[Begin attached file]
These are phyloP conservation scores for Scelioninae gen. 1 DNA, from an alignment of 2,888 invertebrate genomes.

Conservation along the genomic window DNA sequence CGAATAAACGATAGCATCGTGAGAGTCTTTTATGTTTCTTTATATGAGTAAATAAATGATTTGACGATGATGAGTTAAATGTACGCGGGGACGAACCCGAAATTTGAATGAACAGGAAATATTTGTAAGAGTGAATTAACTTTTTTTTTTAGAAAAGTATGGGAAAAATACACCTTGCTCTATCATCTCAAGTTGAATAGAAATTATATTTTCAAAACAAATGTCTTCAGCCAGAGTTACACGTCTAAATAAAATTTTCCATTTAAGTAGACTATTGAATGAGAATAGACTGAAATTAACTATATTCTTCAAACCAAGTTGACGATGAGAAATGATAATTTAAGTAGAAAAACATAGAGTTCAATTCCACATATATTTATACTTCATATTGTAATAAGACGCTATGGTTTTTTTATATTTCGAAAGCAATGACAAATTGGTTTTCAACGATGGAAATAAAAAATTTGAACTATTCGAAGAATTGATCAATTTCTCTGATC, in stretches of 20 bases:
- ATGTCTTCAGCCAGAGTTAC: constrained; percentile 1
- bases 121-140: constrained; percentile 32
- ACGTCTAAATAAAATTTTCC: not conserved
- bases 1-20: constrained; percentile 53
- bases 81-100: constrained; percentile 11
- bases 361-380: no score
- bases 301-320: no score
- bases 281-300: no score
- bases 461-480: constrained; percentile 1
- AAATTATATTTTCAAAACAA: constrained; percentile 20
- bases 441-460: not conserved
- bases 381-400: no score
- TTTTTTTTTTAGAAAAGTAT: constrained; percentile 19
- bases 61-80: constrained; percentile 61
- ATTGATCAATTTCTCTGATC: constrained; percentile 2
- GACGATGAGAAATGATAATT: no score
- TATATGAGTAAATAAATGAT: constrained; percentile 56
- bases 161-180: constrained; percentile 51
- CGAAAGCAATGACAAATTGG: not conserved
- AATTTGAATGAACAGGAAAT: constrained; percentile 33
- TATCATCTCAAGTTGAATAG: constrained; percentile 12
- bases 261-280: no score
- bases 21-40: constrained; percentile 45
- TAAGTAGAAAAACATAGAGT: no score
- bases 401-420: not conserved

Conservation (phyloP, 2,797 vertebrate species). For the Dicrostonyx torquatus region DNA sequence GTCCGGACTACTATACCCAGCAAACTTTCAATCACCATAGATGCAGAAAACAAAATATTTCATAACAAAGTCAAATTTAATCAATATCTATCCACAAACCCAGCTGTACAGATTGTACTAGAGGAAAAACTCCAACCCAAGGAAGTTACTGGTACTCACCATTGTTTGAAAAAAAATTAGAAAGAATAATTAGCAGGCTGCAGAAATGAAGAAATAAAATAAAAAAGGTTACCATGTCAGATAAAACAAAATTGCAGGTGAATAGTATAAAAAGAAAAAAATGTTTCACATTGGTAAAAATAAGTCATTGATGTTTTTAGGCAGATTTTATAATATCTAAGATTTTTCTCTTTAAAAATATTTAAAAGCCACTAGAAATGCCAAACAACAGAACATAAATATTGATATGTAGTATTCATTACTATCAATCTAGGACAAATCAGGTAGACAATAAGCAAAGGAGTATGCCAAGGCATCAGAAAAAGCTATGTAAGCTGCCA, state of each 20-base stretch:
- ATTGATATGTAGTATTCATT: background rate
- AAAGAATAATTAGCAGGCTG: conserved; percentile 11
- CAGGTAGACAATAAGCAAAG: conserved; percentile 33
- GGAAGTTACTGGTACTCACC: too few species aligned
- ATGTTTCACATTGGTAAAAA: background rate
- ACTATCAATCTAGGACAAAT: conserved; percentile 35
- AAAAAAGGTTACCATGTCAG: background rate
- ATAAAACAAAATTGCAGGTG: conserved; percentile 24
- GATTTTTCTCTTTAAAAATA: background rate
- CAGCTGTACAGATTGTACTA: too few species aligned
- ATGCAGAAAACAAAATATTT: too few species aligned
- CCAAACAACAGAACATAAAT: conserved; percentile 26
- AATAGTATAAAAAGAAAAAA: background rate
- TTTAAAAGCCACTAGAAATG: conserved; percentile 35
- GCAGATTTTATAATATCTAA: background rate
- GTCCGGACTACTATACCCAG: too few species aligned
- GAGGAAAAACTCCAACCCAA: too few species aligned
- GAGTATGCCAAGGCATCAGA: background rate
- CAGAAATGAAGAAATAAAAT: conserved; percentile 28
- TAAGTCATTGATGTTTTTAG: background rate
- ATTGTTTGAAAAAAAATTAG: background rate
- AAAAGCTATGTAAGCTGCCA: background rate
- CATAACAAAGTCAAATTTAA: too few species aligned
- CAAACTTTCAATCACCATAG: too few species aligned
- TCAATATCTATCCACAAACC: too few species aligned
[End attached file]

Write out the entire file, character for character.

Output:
These are phyloP conservation scores for Scelioninae gen. 1 DNA, from an alignment of 2,888 invertebrate genomes.

Conservation along the genomic window DNA sequence CGAATAAACGATAGCATCGTGAGAGTCTTTTATGTTTCTTTATATGAGTAAATAAATGATTTGACGATGATGAGTTAAATGTACGCGGGGACGAACCCGAAATTTGAATGAACAGGAAATATTTGTAAGAGTGAATTAACTTTTTTTTTTAGAAAAGTATGGGAAAAATACACCTTGCTCTATCATCTCAAGTTGAATAGAAATTATATTTTCAAAACAAATGTCTTCAGCCAGAGTTACACGTCTAAATAAAATTTTCCATTTAAGTAGACTATTGAATGAGAATAGACTGAAATTAACTATATTCTTCAAACCAAGTTGACGATGAGAAATGATAATTTAAGTAGAAAAACATAGAGTTCAATTCCACATATATTTATACTTCATATTGTAATAAGACGCTATGGTTTTTTTATATTTCGAAAGCAATGACAAATTGGTTTTCAACGATGGAAATAAAAAATTTGAACTATTCGAAGAATTGATCAATTTCTCTGATC, in stretches of 20 bases:
- ATGTCTTCAGCCAGAGTTAC: constrained; percentile 1
- bases 121-140: constrained; percentile 32
- ACGTCTAAATAAAATTTTCC: not conserved
- bases 1-20: constrained; percentile 53
- bases 81-100: constrained; percentile 11
- bases 361-380: no score
- bases 301-320: no score
- bases 281-300: no score
- bases 461-480: constrained; percentile 1
- AAATTATATTTTCAAAACAA: constrained; percentile 20
- bases 441-460: not conserved
- bases 381-400: no score
- TTTTTTTTTTAGAAAAGTAT: constrained; percentile 19
- bases 61-80: constrained; percentile 61
- ATTGATCAATTTCTCTGATC: constrained; percentile 2
- GACGATGAGAAATGATAATT: no score
- TATATGAGTAAATAAATGAT: constrained; percentile 56
- bases 161-180: constrained; percentile 51
- CGAAAGCAATGACAAATTGG: not conserved
- AATTTGAATGAACAGGAAAT: constrained; percentile 33
- TATCATCTCAAGTTGAATAG: constrained; percentile 12
- bases 261-280: no score
- bases 21-40: constrained; percentile 45
- TAAGTAGAAAAACATAGAGT: no score
- bases 401-420: not conserved

Conservation (phyloP, 2,797 vertebrate species). For the Dicrostonyx torquatus region DNA sequence GTCCGGACTACTATACCCAGCAAACTTTCAATCACCATAGATGCAGAAAACAAAATATTTCATAACAAAGTCAAATTTAATCAATATCTATCCACAAACCCAGCTGTACAGATTGTACTAGAGGAAAAACTCCAACCCAAGGAAGTTACTGGTACTCACCATTGTTTGAAAAAAAATTAGAAAGAATAATTAGCAGGCTGCAGAAATGAAGAAATAAAATAAAAAAGGTTACCATGTCAGATAAAACAAAATTGCAGGTGAATAGTATAAAAAGAAAAAAATGTTTCACATTGGTAAAAATAAGTCATTGATGTTTTTAGGCAGATTTTATAATATCTAAGATTTTTCTCTTTAAAAATATTTAAAAGCCACTAGAAATGCCAAACAACAGAACATAAATATTGATATGTAGTATTCATTACTATCAATCTAGGACAAATCAGGTAGACAATAAGCAAAGGAGTATGCCAAGGCATCAGAAAAAGCTATGTAAGCTGCCA, state of each 20-base stretch:
- ATTGATATGTAGTATTCATT: background rate
- AAAGAATAATTAGCAGGCTG: conserved; percentile 11
- CAGGTAGACAATAAGCAAAG: conserved; percentile 33
- GGAAGTTACTGGTACTCACC: too few species aligned
- ATGTTTCACATTGGTAAAAA: background rate
- ACTATCAATCTAGGACAAAT: conserved; percentile 35
- AAAAAAGGTTACCATGTCAG: background rate
- ATAAAACAAAATTGCAGGTG: conserved; percentile 24
- GATTTTTCTCTTTAAAAATA: background rate
- CAGCTGTACAGATTGTACTA: too few species aligned
- ATGCAGAAAACAAAATATTT: too few species aligned
- CCAAACAACAGAACATAAAT: conserved; percentile 26
- AATAGTATAAAAAGAAAAAA: background rate
- TTTAAAAGCCACTAGAAATG: conserved; percentile 35
- GCAGATTTTATAATATCTAA: background rate
- GTCCGGACTACTATACCCAG: too few species aligned
- GAGGAAAAACTCCAACCCAA: too few species aligned
- GAGTATGCCAAGGCATCAGA: background rate
- CAGAAATGAAGAAATAAAAT: conserved; percentile 28
- TAAGTCATTGATGTTTTTAG: background rate
- ATTGTTTGAAAAAAAATTAG: background rate
- AAAAGCTATGTAAGCTGCCA: background rate
- CATAACAAAGTCAAATTTAA: too few species aligned
- CAAACTTTCAATCACCATAG: too few species aligned
- TCAATATCTATCCACAAACC: too few species aligned